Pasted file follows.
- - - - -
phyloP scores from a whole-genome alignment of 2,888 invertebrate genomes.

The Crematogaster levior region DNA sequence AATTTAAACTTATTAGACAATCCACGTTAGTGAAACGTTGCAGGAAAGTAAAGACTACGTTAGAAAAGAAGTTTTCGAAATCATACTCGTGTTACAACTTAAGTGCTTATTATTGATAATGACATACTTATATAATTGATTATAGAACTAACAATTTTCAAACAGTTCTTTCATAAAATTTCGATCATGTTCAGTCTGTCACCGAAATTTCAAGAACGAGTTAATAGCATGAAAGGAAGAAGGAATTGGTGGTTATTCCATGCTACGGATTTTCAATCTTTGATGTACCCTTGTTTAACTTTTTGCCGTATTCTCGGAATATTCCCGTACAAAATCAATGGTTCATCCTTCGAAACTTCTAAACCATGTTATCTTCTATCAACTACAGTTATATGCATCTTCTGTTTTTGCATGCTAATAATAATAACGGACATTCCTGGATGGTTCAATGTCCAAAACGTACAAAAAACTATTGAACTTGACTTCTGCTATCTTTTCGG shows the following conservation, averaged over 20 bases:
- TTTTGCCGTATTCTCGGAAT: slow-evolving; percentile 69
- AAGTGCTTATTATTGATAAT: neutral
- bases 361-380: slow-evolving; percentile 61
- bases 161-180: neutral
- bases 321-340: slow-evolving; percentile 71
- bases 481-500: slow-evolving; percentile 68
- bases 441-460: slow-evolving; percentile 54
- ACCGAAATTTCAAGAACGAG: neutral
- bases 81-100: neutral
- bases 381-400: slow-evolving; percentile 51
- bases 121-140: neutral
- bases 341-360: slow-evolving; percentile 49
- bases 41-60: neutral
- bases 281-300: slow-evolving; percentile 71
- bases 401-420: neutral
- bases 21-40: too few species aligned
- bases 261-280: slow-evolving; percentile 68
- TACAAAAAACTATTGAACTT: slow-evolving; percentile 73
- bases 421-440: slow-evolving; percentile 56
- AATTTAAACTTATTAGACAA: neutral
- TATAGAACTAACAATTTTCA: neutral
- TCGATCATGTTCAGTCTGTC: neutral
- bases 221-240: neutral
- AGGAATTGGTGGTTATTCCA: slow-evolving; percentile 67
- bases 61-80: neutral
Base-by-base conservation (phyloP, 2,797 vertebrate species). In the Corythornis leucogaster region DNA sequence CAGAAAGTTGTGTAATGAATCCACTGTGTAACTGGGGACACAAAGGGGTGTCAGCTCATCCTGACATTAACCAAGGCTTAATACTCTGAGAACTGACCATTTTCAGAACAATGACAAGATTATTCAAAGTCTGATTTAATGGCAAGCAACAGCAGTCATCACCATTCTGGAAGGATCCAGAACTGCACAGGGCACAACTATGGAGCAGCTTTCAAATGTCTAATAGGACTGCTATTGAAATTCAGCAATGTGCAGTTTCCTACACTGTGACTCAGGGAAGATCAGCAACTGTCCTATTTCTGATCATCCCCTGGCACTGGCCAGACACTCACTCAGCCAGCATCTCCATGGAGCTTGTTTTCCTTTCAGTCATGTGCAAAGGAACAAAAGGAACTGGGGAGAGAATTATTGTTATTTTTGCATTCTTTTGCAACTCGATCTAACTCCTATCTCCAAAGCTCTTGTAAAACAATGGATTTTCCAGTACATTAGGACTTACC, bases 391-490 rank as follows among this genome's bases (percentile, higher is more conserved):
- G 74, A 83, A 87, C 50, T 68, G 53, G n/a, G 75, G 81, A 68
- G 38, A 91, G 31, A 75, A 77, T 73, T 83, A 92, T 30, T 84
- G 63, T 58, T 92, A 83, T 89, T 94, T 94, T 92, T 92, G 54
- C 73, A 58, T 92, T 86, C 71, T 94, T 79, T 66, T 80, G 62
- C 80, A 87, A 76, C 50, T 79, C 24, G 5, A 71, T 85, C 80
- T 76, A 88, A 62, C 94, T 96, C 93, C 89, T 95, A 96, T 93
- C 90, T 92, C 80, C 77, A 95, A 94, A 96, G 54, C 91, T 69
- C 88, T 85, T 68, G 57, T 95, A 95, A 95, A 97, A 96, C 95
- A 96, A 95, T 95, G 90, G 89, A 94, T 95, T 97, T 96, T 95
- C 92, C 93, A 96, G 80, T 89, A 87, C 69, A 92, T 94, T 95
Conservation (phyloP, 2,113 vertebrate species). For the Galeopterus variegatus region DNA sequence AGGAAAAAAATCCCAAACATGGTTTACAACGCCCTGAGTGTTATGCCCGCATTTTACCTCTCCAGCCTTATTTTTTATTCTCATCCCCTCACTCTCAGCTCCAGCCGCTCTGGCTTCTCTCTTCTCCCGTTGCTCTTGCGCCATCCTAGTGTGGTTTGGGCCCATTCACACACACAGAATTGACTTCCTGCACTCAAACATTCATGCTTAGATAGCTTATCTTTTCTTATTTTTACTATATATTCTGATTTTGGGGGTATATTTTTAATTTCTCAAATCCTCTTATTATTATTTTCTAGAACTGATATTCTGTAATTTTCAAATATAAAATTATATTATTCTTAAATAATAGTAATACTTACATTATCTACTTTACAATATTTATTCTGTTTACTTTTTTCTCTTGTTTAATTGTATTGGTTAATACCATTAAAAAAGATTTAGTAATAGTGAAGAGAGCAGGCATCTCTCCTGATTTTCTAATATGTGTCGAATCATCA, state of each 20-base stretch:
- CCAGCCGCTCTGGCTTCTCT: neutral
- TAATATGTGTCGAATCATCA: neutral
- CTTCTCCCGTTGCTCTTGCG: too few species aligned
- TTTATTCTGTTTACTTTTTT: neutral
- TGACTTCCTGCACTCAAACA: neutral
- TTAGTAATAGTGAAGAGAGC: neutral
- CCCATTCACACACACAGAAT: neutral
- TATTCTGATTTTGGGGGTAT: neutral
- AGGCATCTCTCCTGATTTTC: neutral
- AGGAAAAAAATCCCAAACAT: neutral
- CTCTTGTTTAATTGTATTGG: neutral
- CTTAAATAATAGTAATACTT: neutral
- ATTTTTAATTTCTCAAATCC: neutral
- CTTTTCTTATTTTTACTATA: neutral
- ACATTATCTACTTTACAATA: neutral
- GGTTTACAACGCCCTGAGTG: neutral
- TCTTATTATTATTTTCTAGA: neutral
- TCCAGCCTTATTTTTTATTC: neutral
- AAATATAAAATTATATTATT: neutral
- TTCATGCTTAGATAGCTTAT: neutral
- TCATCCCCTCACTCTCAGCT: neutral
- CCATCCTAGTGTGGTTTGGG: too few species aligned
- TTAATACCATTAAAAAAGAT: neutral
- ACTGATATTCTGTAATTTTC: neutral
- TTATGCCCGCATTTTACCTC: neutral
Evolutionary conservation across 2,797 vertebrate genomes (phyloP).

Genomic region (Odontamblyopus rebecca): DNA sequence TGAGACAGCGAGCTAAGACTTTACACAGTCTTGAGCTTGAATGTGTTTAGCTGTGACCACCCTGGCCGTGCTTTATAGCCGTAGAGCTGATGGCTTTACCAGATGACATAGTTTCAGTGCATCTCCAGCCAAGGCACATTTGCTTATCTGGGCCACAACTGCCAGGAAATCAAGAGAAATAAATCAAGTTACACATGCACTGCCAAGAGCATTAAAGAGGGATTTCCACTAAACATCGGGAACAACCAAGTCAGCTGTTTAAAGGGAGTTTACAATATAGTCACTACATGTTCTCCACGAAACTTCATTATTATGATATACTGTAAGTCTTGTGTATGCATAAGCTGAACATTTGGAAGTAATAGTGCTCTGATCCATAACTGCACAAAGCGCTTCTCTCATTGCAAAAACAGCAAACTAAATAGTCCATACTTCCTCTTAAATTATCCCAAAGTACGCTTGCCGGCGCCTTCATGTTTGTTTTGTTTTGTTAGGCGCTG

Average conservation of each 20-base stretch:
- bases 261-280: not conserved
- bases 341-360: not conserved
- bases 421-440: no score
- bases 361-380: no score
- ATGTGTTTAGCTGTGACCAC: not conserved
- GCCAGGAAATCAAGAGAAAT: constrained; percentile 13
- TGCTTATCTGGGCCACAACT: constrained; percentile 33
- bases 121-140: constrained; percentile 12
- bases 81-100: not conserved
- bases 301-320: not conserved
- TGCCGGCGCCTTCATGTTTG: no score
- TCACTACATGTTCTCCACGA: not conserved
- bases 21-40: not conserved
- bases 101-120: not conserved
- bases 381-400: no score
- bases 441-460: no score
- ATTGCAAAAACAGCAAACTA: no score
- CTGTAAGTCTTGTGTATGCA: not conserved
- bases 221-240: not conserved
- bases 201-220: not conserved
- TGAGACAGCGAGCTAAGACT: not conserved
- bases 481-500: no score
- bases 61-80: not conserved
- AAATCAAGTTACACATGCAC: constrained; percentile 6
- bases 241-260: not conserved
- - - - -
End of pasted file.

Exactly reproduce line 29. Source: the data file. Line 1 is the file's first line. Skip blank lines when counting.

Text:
- G 74, A 83, A 87, C 50, T 68, G 53, G n/a, G 75, G 81, A 68